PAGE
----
|Text||Julia Odnous, Hanna Werblan-Jakubiec|
|Language||Polish / English|
|Year of Publication||2012|
|Published by:||Archeology of Photography Foundation|
Book published alongside the exhibition: Roman Kobendza / Basia Sokołowska Botanical Archive, in the University of Warsaw Botanic Garden.
In the years 1930-1952, Serving as the inspector of the Warsaw University Botanic Garden, Roman Kobendza, Sc.D. systematically photographed groups of plants in successive sections of the Garden. The resulting negatives, each labeled with the name of the species and a date, amassed in several boxes marked with an almost calligraphic writing, represent a contemporary herbarium. The reasons behind Kobendza’s project, however, remain unclear. Were all the photographs to serve as material for scientific research and illustrations for publications and guides to the Garden’s vast collection of flora that were published throughout the 1930s? Or perhaps the photographer hoped to capture the image of the institution in that period? Or strove to express the irresistible inner urge of a botanist who could use the method of photography to immortalize the most fascinating of specimens?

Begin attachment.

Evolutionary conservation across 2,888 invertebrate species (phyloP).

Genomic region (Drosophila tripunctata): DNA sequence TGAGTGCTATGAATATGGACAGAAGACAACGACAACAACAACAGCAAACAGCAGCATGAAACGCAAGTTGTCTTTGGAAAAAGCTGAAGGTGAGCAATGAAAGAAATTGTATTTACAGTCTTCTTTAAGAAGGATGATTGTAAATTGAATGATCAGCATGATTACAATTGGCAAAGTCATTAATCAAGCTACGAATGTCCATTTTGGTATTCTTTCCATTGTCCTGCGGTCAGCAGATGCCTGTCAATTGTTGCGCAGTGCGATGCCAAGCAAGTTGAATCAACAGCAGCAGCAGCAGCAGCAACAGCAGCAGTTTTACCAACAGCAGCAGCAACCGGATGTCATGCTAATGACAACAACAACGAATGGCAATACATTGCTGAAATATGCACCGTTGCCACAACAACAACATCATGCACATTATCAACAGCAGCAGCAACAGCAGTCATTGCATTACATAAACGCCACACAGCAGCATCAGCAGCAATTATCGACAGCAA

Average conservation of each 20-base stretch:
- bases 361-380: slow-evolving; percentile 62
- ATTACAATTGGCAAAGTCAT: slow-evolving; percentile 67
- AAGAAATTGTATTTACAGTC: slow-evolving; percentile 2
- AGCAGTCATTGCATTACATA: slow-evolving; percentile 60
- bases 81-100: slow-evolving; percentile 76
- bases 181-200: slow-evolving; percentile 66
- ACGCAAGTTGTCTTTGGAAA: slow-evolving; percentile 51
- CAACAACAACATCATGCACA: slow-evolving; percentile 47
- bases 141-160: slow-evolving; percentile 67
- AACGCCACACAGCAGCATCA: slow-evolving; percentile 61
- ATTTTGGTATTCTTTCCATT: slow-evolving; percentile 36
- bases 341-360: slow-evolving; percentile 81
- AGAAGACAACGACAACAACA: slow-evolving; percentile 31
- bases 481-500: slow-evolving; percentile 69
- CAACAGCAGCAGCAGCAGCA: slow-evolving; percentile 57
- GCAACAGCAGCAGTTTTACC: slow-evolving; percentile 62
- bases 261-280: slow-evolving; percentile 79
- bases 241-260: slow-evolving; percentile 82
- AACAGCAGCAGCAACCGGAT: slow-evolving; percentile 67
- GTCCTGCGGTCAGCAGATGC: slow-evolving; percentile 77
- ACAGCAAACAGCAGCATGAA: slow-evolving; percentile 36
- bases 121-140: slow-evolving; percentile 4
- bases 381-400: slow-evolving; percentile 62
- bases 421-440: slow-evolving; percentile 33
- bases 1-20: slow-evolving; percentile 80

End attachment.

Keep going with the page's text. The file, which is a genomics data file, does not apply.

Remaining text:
So far unknown to the wider public, this collection of glass negatives has been “removed” from the archive and interpreted by contemporary photographer Basia Sokołowska, whose own practice is marked by frequent reference to the origins of the use photography in botany and reflects on various techniques of the representation of nature.
Developed over many years, the collection of Roman Kobendza’s photographs gives an account of confronting photography as a medium and an attempt at arriving at an adequate method of depicting flora. While Basia Sokołowska’s conscious exploration of the realm of plants by means of successive sunprints and drawings of selected species reveal the aesthetic implications of scientific documentation. By bringing together negatives by Roman Kobendza and works by Basia Sokołowska in one of the sections of the Botany Garden, this exhibition offers a new reading of normally inaccessible scientific photography in an intriguing visual context.
The publication is co-financed by the Ministry of Culture and National Heritage of the Republic of Poland.